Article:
Words by: Jackie Harrigan

Effects of plantain-based pasture on milk production and nitrate leaching by dairy cows is being studied at Massey University by Vietnamese animal scientist and PhD student Nguyen Truong Thi.

Thi has come to Massey on a New Zealand government scholarship to do his doctorate before returning to lecture at the Danang University in dairy cattle production.

While both dairy systems and pastures in Vietnam are very different to NZ, he is keen to learn as much as he can from the NZ pastoral system, while learning about experimental design and research processes.

“When I go back to Vietnam, I can teach Vietnamese farmers and students,” Thi said explaining that dairying in Vietnam is divided into two systems – cut and carry of forage to small two-three cow family owned herds, who sell milk to locals, and three or four large dairy companies, who have much larger housed and concentrate-fed herds, and process milk into products for sale in stores and supermarkets within Vietnam’s towns and cities.

With Thi’s project, prior research has confirmed that plantain can reduce cows’ urinary concentration and the nitrate leaching from pastoral systems without negative effects on milk production. But the mechanisms by which there is a reduction in N excretion are not fully understood, nor are the influences on urine-N concentration and milk production caused by the differences in nutritive composition, digestibility and mineral content between plantain and traditional grasses.

Combining plantain with perennial ryegrass and white clover (RG/WC) is expected to provide dairy farmers with a sustainable option to address environmental issues without negative effects on farm productivity. But there is limited understanding of the long-term stability of plantain-based pastures and the relationship between the percentage of plantain in the cows’ diet and the N-leaching and milk production.

Thi’s research aims to quantify the effects of plantain-based pasture on the whole farm system N balance and farm productivity.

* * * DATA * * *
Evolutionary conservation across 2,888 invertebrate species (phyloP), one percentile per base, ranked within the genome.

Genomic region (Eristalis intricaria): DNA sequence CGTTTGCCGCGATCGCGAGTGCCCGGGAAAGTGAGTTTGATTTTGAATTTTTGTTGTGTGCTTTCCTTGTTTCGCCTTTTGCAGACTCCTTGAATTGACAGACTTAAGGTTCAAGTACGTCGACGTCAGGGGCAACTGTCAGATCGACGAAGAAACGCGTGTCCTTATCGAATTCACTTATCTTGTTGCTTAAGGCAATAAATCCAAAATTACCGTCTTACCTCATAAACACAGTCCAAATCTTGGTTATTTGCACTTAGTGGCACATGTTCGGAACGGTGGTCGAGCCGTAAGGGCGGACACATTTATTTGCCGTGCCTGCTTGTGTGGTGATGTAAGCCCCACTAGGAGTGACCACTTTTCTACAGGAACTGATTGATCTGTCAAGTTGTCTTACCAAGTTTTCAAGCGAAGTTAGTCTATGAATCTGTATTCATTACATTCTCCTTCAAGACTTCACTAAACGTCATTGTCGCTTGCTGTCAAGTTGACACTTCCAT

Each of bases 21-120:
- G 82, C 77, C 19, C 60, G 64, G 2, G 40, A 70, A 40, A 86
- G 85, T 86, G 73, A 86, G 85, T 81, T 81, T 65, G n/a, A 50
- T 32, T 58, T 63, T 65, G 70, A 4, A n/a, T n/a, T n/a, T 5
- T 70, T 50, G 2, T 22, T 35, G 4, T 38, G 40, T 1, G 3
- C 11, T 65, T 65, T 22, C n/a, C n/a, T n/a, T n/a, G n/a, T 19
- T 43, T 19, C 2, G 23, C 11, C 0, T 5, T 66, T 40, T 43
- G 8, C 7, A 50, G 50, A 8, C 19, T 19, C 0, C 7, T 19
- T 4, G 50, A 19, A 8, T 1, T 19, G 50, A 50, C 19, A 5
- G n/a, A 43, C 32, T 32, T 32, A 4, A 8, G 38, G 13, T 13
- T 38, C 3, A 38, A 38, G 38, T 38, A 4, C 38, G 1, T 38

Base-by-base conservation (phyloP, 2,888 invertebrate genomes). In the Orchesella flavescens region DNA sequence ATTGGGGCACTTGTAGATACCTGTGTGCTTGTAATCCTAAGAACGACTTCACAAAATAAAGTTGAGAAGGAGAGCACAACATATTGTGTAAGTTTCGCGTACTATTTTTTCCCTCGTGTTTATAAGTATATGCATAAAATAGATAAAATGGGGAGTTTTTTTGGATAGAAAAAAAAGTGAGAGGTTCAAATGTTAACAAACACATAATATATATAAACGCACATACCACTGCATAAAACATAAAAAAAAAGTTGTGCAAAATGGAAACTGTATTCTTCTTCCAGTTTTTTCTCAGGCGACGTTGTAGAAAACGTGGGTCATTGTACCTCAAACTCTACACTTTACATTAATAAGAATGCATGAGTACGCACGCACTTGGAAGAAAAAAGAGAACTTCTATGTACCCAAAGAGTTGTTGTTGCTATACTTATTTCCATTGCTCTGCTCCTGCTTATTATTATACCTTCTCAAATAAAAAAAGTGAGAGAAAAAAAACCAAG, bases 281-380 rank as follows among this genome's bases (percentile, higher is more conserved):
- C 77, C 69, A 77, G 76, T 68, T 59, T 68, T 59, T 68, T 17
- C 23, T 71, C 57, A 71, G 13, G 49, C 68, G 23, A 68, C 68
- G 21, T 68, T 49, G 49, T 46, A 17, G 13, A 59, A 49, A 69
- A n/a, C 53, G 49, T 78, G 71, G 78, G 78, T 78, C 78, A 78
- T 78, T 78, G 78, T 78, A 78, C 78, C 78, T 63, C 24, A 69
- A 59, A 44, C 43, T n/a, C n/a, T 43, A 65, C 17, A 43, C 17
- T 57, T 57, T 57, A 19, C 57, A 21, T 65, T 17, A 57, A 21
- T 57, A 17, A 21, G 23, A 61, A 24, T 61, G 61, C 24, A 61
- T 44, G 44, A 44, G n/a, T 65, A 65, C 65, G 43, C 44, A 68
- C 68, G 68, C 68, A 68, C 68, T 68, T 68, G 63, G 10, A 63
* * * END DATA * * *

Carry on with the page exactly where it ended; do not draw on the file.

He will be testing the relationship between the proportion of plantain within mixed pastures and the N leached, urinary N excreted, pasture yield and milk production, and developing and evaluating methods to monitor this relationship on farms.

Experiment design sees 6.6-hectare rain-fed forage paddocks at Massey University No 4 dairy farm host grazing trials, with the area split into four pasture treatments (control 0%, 30% plantain, 50% plantain and 70% plantain – all cv. Agritonic) by five replicates. The trial is set up for measuring drainage from the hydrologically isolated plots (of 800 square metres each) and will be grazed by eight cows on a monthly basis (depending on grass growth).

Thi has collected data on herbage drymatter yield, milk production, N excretion from cows (post-grazing dung and urine samples), NO3 leaching from pasture plots, and measuring the N balance of the pastoral system. The experiment is designed to run over two full grazing seasons 2019/2020 and 2020/2021.

First year’s results

The first-year results showed plantain / ryegrass mixes as a viable onfarm option for reducing the nitrogen leaching while maintaining milk production from grazing dairy systems. The results show the potential benefit of incorporating plantain in ryegrass-white clover pastures as a natural mitigation option to reduce the urinary N loading from dairy cows and the N leached from the urine patches.

In an overall 80mm of drainage volume so far (winter-spring period), the total N leached has been 63% lower in the plantain/ryegrass/clover mixes with 30,50 and 70% plantain in the sward compared to the RG/WC clover pasture with 0% plantain.